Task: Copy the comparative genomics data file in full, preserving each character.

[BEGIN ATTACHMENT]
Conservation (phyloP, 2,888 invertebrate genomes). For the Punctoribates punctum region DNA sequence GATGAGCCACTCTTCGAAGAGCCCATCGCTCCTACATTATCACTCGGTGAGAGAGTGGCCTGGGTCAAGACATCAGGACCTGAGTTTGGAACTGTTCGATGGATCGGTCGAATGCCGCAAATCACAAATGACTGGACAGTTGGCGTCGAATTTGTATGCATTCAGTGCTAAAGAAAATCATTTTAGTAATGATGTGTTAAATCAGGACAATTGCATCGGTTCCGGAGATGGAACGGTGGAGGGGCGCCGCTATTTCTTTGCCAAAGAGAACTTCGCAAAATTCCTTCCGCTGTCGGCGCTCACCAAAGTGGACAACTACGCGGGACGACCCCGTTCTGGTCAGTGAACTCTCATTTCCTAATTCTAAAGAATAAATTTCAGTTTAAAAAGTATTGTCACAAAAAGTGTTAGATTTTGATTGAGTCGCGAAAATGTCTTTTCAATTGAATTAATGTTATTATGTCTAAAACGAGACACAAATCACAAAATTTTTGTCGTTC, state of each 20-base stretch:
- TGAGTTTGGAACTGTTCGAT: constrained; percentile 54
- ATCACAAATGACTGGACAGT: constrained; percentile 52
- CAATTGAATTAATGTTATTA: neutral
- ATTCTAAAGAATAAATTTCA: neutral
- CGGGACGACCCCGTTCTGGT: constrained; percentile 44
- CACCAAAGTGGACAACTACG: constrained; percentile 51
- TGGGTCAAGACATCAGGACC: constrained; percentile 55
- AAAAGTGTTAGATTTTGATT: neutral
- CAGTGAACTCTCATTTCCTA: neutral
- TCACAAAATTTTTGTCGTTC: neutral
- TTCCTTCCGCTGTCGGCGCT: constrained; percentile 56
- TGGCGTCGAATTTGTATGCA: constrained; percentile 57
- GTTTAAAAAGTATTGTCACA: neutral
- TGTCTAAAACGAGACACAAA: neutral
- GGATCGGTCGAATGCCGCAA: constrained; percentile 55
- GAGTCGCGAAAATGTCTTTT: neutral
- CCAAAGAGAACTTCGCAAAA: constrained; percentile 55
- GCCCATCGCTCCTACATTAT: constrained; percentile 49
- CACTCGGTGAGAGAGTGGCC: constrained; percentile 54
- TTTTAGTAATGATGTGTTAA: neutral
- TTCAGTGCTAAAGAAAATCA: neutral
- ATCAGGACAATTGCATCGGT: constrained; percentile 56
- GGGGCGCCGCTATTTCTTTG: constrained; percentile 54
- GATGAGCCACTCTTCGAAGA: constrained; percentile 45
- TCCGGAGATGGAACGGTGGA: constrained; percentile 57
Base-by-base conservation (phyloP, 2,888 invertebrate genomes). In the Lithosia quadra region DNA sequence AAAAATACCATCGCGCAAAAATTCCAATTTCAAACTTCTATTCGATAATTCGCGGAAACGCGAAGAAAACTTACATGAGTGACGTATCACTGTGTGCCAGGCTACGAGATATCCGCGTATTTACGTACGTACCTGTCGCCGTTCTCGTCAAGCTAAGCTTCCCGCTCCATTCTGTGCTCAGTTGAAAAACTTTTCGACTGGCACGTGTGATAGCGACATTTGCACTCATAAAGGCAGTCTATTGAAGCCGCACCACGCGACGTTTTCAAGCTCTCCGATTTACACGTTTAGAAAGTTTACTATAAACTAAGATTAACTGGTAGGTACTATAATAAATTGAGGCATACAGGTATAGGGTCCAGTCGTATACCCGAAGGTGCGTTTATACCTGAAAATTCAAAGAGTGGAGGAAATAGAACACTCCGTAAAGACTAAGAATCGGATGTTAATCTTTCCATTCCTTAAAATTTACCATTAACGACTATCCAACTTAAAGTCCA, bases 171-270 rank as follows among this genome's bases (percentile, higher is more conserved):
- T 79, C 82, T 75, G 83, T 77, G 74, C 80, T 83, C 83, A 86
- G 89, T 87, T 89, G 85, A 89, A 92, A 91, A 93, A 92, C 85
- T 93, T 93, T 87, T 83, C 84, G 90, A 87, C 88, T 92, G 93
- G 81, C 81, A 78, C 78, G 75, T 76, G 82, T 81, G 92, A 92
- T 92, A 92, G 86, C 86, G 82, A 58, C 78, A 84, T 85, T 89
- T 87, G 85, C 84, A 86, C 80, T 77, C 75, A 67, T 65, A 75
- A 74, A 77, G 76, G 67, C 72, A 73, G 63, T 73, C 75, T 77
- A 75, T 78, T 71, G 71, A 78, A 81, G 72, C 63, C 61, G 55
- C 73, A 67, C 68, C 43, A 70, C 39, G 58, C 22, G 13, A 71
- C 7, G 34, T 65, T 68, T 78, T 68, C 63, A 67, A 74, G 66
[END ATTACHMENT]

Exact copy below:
Conservation (phyloP, 2,888 invertebrate genomes). For the Punctoribates punctum region DNA sequence GATGAGCCACTCTTCGAAGAGCCCATCGCTCCTACATTATCACTCGGTGAGAGAGTGGCCTGGGTCAAGACATCAGGACCTGAGTTTGGAACTGTTCGATGGATCGGTCGAATGCCGCAAATCACAAATGACTGGACAGTTGGCGTCGAATTTGTATGCATTCAGTGCTAAAGAAAATCATTTTAGTAATGATGTGTTAAATCAGGACAATTGCATCGGTTCCGGAGATGGAACGGTGGAGGGGCGCCGCTATTTCTTTGCCAAAGAGAACTTCGCAAAATTCCTTCCGCTGTCGGCGCTCACCAAAGTGGACAACTACGCGGGACGACCCCGTTCTGGTCAGTGAACTCTCATTTCCTAATTCTAAAGAATAAATTTCAGTTTAAAAAGTATTGTCACAAAAAGTGTTAGATTTTGATTGAGTCGCGAAAATGTCTTTTCAATTGAATTAATGTTATTATGTCTAAAACGAGACACAAATCACAAAATTTTTGTCGTTC, state of each 20-base stretch:
- TGAGTTTGGAACTGTTCGAT: constrained; percentile 54
- ATCACAAATGACTGGACAGT: constrained; percentile 52
- CAATTGAATTAATGTTATTA: neutral
- ATTCTAAAGAATAAATTTCA: neutral
- CGGGACGACCCCGTTCTGGT: constrained; percentile 44
- CACCAAAGTGGACAACTACG: constrained; percentile 51
- TGGGTCAAGACATCAGGACC: constrained; percentile 55
- AAAAGTGTTAGATTTTGATT: neutral
- CAGTGAACTCTCATTTCCTA: neutral
- TCACAAAATTTTTGTCGTTC: neutral
- TTCCTTCCGCTGTCGGCGCT: constrained; percentile 56
- TGGCGTCGAATTTGTATGCA: constrained; percentile 57
- GTTTAAAAAGTATTGTCACA: neutral
- TGTCTAAAACGAGACACAAA: neutral
- GGATCGGTCGAATGCCGCAA: constrained; percentile 55
- GAGTCGCGAAAATGTCTTTT: neutral
- CCAAAGAGAACTTCGCAAAA: constrained; percentile 55
- GCCCATCGCTCCTACATTAT: constrained; percentile 49
- CACTCGGTGAGAGAGTGGCC: constrained; percentile 54
- TTTTAGTAATGATGTGTTAA: neutral
- TTCAGTGCTAAAGAAAATCA: neutral
- ATCAGGACAATTGCATCGGT: constrained; percentile 56
- GGGGCGCCGCTATTTCTTTG: constrained; percentile 54
- GATGAGCCACTCTTCGAAGA: constrained; percentile 45
- TCCGGAGATGGAACGGTGGA: constrained; percentile 57
Base-by-base conservation (phyloP, 2,888 invertebrate genomes). In the Lithosia quadra region DNA sequence AAAAATACCATCGCGCAAAAATTCCAATTTCAAACTTCTATTCGATAATTCGCGGAAACGCGAAGAAAACTTACATGAGTGACGTATCACTGTGTGCCAGGCTACGAGATATCCGCGTATTTACGTACGTACCTGTCGCCGTTCTCGTCAAGCTAAGCTTCCCGCTCCATTCTGTGCTCAGTTGAAAAACTTTTCGACTGGCACGTGTGATAGCGACATTTGCACTCATAAAGGCAGTCTATTGAAGCCGCACCACGCGACGTTTTCAAGCTCTCCGATTTACACGTTTAGAAAGTTTACTATAAACTAAGATTAACTGGTAGGTACTATAATAAATTGAGGCATACAGGTATAGGGTCCAGTCGTATACCCGAAGGTGCGTTTATACCTGAAAATTCAAAGAGTGGAGGAAATAGAACACTCCGTAAAGACTAAGAATCGGATGTTAATCTTTCCATTCCTTAAAATTTACCATTAACGACTATCCAACTTAAAGTCCA, bases 171-270 rank as follows among this genome's bases (percentile, higher is more conserved):
- T 79, C 82, T 75, G 83, T 77, G 74, C 80, T 83, C 83, A 86
- G 89, T 87, T 89, G 85, A 89, A 92, A 91, A 93, A 92, C 85
- T 93, T 93, T 87, T 83, C 84, G 90, A 87, C 88, T 92, G 93
- G 81, C 81, A 78, C 78, G 75, T 76, G 82, T 81, G 92, A 92
- T 92, A 92, G 86, C 86, G 82, A 58, C 78, A 84, T 85, T 89
- T 87, G 85, C 84, A 86, C 80, T 77, C 75, A 67, T 65, A 75
- A 74, A 77, G 76, G 67, C 72, A 73, G 63, T 73, C 75, T 77
- A 75, T 78, T 71, G 71, A 78, A 81, G 72, C 63, C 61, G 55
- C 73, A 67, C 68, C 43, A 70, C 39, G 58, C 22, G 13, A 71
- C 7, G 34, T 65, T 68, T 78, T 68, C 63, A 67, A 74, G 66